Like many turtles, Caretta caretta exhibits temperature-dependent sex determination (TSD).  The sex of hatchlings is determined by egg temperature during the middle third of incubation.  The pivotal temperature—the temperature at which an 50:50 ratio of males:females is produced—varies from location to location around the world.  Generally, the pivotal temperature is between 28 and 30 ºC. Temperatures of 24 to 26 ºC tend to produce all males and temperatures of 32 to 34 ºC tend to produce all females.  Hatchlings can vary in color from light to dark brown.  Flippers are dark brown with white margins.  It is assumed that hatchlings live out their "lost years" in rafts of sargassum and/or debris in open ocean drift lines.  They remain part of this drifting community and grow to 40 or 50 cm carapace length.  They then migrate to the shallower coastal waters which become their foraging habitat.

There are no visible external differences between males and females until they reach adulthood.  The tail and the size of claws are the only discriminating features between adult male sea turtles and adult females.  All juveniles, male or female, have a short tail and short claws that are just visible at the leading edge of the front and hind flippers.  However, as the male reaches adulthood, his tail will grow so that it extends well past the end of the shell, and his claws become long and hooked.  Adult females, like juvenile sea turtles, have a short tail, and small claws.  According to Wikipedia: “Loggerhead turtles are the most common sea turtle to nest in the United States.  Loggerheads nest from Texas to North Carolina, requiring soft sandy beaches, where there is little light pollution; with the largest concentration of nests in south Florida.” (http://en.wikipedia.org/wiki/Loggerhead_Sea_Turtle; accessed Sept 6, 2009).  Most sea turtle hatchlings use moonlight to find the ocean after they emerge from their shells buried deep in the sand.  The presence of lights from cars or oceanfront development can confuse the hatchlings and cause them to rush in the opposite direction.  The most interesting fact I found in my research for this article was that leatherback turtles practice Lamaze breathing techniques during egg laying to reduce the amount of air that enters the lungs and prevent hyperventilation.  No research indicates that the males coach them in Lamaze classes.

Gear entanglement is a serious problem for sea turtles and many different devices have been invented to help turtles escape shrimp and other dragger nets.  These boxes are trap door type devices that allow the turtles to pop out of the nets while retaining the shrimp or fish inside.  As air breathers, turtles can be drowned if they are ensnared by bottom trawling nets.  The type used in shrimper nets is called a TED, or turtle excluder device.  U.S. Law requires that all shrimp imported to the U.S. or caught and sold here is harvested by boats using TEDs. To learn more about these devices, go to: http://en.wikipedia.org/wiki/Turtle_excluder_device.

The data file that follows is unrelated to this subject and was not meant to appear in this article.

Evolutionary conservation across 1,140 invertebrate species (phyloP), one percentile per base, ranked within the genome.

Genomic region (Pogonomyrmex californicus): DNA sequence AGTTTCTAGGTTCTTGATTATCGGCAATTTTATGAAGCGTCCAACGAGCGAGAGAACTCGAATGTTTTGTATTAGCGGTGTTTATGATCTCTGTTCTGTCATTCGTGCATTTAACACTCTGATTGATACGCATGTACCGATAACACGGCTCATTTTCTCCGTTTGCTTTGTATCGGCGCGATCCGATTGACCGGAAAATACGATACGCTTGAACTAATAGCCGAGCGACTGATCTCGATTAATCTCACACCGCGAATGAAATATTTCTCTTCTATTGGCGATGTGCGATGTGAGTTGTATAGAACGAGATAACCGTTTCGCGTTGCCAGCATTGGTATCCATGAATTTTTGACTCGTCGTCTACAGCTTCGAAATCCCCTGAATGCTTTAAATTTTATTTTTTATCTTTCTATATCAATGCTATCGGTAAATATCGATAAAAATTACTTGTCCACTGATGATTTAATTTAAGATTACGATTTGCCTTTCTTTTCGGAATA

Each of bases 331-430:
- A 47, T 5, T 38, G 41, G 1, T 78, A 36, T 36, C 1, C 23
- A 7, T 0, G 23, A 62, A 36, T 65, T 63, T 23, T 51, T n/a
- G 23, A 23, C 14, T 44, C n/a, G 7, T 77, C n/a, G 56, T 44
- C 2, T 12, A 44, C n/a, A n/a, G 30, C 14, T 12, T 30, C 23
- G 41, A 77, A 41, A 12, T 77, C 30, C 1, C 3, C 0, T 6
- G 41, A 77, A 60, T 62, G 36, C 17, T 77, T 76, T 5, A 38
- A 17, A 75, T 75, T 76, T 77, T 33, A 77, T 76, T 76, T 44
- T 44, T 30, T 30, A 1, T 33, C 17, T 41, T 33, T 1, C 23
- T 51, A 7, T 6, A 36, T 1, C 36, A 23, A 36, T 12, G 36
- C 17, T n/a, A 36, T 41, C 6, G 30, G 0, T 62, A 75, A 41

Locally, in addition to research conducted by biologists at the New England Aquarium, the Provincetown Center for Coastal Studies monitors and assists in strandings and entanglements of sea turtles in Massachusetts waters (www.coastalstudies.org/what-we-do/stellwagen-bank/turtles.htm). This past week, Nantucket stranding team members were assisted by the New England Aquarium, the Trustees of the Reservation, Massachusetts Audubon (Wellfleet), the U.S. Coast Guard, and our new Environmental Police Officer, Keith Robinson.  We are extremely fortunate to have a well trained team and responsive and cooperative partners.

To report a stranded or entangled animal on Nantucket, please call 508-228-1212; the officer on duty will route your information to the Marine Department and the Stranding Team.  In other parts of Massachusetts, according to the PCCS web site “if you do come across a sea turtle on beaches along the Massachusetts southeast coast you should cover the individual with sea weed or beach grass, mark the spot with something prominent and contact the Massachusetts Audubon Society in Wellfleet, on Cape Cod at 508-349-2615 or, for other regions of Massachusetts, the New England Aquarium in Boston”. Information on the Nantucket Marine Mammal Stranding Team can be found at www.nantucketstrandingteam.org.

Information for this article came from “Sea turtles: a complete guide to their biology, behavior, and conservation” by James R. Spotila and from various web sites listed above in the text. I would also recommend the site http://www.turtles.org/summer/ which is a  fun and informative blog about “honus”, Hawaiian for sea turtles.  To find out more about the Kemp's Ridley sea turtle head start program and see the lab I worked in on Galveston Island, go to http://galveston.ssp.nmfs.gov/seaturtles/.  To find out more about recent stranding in Massachusetts, explore: http://www.massaudubon.org/Nature_Connection/Sanctuaries/Wellfleet/seaturtles.php